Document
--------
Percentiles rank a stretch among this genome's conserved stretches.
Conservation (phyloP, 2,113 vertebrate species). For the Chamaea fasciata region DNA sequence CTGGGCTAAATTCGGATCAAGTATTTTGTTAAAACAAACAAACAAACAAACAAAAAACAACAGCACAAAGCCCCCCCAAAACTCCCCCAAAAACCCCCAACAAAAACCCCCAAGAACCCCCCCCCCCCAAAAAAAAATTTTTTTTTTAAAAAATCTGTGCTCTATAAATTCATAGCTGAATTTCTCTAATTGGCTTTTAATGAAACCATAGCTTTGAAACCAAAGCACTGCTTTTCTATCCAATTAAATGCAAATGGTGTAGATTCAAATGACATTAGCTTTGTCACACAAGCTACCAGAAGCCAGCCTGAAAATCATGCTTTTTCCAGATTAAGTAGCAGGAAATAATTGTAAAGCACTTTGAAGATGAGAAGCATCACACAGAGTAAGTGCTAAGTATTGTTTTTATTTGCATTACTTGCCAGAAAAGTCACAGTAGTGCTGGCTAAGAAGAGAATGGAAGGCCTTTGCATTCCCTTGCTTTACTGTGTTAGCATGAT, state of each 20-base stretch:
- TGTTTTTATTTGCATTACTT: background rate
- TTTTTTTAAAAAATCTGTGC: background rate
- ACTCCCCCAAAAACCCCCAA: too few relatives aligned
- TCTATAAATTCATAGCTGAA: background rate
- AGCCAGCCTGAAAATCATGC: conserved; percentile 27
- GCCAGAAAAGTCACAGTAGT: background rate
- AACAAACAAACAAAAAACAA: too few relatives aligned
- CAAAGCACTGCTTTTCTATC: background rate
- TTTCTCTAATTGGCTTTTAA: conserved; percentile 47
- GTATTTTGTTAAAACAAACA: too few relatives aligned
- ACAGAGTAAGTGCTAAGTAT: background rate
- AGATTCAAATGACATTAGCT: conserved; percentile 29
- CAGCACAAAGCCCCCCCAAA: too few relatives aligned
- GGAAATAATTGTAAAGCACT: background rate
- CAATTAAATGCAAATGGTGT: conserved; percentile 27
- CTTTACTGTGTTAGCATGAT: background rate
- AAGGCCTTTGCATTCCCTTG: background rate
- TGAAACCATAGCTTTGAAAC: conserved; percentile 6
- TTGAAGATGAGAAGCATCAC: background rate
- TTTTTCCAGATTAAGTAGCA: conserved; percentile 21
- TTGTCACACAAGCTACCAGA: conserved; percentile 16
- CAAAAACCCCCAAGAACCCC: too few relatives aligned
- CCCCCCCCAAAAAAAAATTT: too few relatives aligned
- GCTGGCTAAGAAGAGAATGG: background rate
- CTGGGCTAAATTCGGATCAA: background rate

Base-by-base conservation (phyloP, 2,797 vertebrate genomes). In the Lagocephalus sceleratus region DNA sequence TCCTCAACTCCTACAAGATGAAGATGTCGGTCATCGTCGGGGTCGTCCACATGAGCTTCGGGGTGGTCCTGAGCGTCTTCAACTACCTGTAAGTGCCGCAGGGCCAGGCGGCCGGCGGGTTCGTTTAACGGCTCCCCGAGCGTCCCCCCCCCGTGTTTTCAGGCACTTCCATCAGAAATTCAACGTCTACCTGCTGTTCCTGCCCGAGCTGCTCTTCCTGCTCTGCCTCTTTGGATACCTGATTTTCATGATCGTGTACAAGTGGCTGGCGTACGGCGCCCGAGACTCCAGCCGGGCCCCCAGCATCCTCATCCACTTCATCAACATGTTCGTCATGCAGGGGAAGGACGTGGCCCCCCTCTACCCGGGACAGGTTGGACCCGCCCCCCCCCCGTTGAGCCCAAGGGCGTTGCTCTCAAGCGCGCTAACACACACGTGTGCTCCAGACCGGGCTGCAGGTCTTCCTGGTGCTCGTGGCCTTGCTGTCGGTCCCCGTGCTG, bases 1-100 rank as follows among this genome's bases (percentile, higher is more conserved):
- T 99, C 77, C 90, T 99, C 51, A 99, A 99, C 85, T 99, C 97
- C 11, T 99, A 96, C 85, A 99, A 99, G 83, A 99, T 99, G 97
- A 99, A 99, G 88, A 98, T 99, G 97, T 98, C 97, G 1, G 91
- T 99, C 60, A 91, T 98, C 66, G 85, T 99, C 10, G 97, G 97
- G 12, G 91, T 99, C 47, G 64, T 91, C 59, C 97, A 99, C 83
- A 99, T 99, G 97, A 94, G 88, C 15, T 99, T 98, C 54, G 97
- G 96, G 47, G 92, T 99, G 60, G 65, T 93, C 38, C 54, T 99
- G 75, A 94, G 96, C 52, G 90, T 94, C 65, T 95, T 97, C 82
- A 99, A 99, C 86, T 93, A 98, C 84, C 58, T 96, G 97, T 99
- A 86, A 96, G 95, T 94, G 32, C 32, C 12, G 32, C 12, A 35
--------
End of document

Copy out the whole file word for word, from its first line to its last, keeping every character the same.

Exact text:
Percentiles rank a stretch among this genome's conserved stretches.
Conservation (phyloP, 2,113 vertebrate species). For the Chamaea fasciata region DNA sequence CTGGGCTAAATTCGGATCAAGTATTTTGTTAAAACAAACAAACAAACAAACAAAAAACAACAGCACAAAGCCCCCCCAAAACTCCCCCAAAAACCCCCAACAAAAACCCCCAAGAACCCCCCCCCCCCAAAAAAAAATTTTTTTTTTAAAAAATCTGTGCTCTATAAATTCATAGCTGAATTTCTCTAATTGGCTTTTAATGAAACCATAGCTTTGAAACCAAAGCACTGCTTTTCTATCCAATTAAATGCAAATGGTGTAGATTCAAATGACATTAGCTTTGTCACACAAGCTACCAGAAGCCAGCCTGAAAATCATGCTTTTTCCAGATTAAGTAGCAGGAAATAATTGTAAAGCACTTTGAAGATGAGAAGCATCACACAGAGTAAGTGCTAAGTATTGTTTTTATTTGCATTACTTGCCAGAAAAGTCACAGTAGTGCTGGCTAAGAAGAGAATGGAAGGCCTTTGCATTCCCTTGCTTTACTGTGTTAGCATGAT, state of each 20-base stretch:
- TGTTTTTATTTGCATTACTT: background rate
- TTTTTTTAAAAAATCTGTGC: background rate
- ACTCCCCCAAAAACCCCCAA: too few relatives aligned
- TCTATAAATTCATAGCTGAA: background rate
- AGCCAGCCTGAAAATCATGC: conserved; percentile 27
- GCCAGAAAAGTCACAGTAGT: background rate
- AACAAACAAACAAAAAACAA: too few relatives aligned
- CAAAGCACTGCTTTTCTATC: background rate
- TTTCTCTAATTGGCTTTTAA: conserved; percentile 47
- GTATTTTGTTAAAACAAACA: too few relatives aligned
- ACAGAGTAAGTGCTAAGTAT: background rate
- AGATTCAAATGACATTAGCT: conserved; percentile 29
- CAGCACAAAGCCCCCCCAAA: too few relatives aligned
- GGAAATAATTGTAAAGCACT: background rate
- CAATTAAATGCAAATGGTGT: conserved; percentile 27
- CTTTACTGTGTTAGCATGAT: background rate
- AAGGCCTTTGCATTCCCTTG: background rate
- TGAAACCATAGCTTTGAAAC: conserved; percentile 6
- TTGAAGATGAGAAGCATCAC: background rate
- TTTTTCCAGATTAAGTAGCA: conserved; percentile 21
- TTGTCACACAAGCTACCAGA: conserved; percentile 16
- CAAAAACCCCCAAGAACCCC: too few relatives aligned
- CCCCCCCCAAAAAAAAATTT: too few relatives aligned
- GCTGGCTAAGAAGAGAATGG: background rate
- CTGGGCTAAATTCGGATCAA: background rate

Base-by-base conservation (phyloP, 2,797 vertebrate genomes). In the Lagocephalus sceleratus region DNA sequence TCCTCAACTCCTACAAGATGAAGATGTCGGTCATCGTCGGGGTCGTCCACATGAGCTTCGGGGTGGTCCTGAGCGTCTTCAACTACCTGTAAGTGCCGCAGGGCCAGGCGGCCGGCGGGTTCGTTTAACGGCTCCCCGAGCGTCCCCCCCCCGTGTTTTCAGGCACTTCCATCAGAAATTCAACGTCTACCTGCTGTTCCTGCCCGAGCTGCTCTTCCTGCTCTGCCTCTTTGGATACCTGATTTTCATGATCGTGTACAAGTGGCTGGCGTACGGCGCCCGAGACTCCAGCCGGGCCCCCAGCATCCTCATCCACTTCATCAACATGTTCGTCATGCAGGGGAAGGACGTGGCCCCCCTCTACCCGGGACAGGTTGGACCCGCCCCCCCCCCGTTGAGCCCAAGGGCGTTGCTCTCAAGCGCGCTAACACACACGTGTGCTCCAGACCGGGCTGCAGGTCTTCCTGGTGCTCGTGGCCTTGCTGTCGGTCCCCGTGCTG, bases 1-100 rank as follows among this genome's bases (percentile, higher is more conserved):
- T 99, C 77, C 90, T 99, C 51, A 99, A 99, C 85, T 99, C 97
- C 11, T 99, A 96, C 85, A 99, A 99, G 83, A 99, T 99, G 97
- A 99, A 99, G 88, A 98, T 99, G 97, T 98, C 97, G 1, G 91
- T 99, C 60, A 91, T 98, C 66, G 85, T 99, C 10, G 97, G 97
- G 12, G 91, T 99, C 47, G 64, T 91, C 59, C 97, A 99, C 83
- A 99, T 99, G 97, A 94, G 88, C 15, T 99, T 98, C 54, G 97
- G 96, G 47, G 92, T 99, G 60, G 65, T 93, C 38, C 54, T 99
- G 75, A 94, G 96, C 52, G 90, T 94, C 65, T 95, T 97, C 82
- A 99, A 99, C 86, T 93, A 98, C 84, C 58, T 96, G 97, T 99
- A 86, A 96, G 95, T 94, G 32, C 32, C 12, G 32, C 12, A 35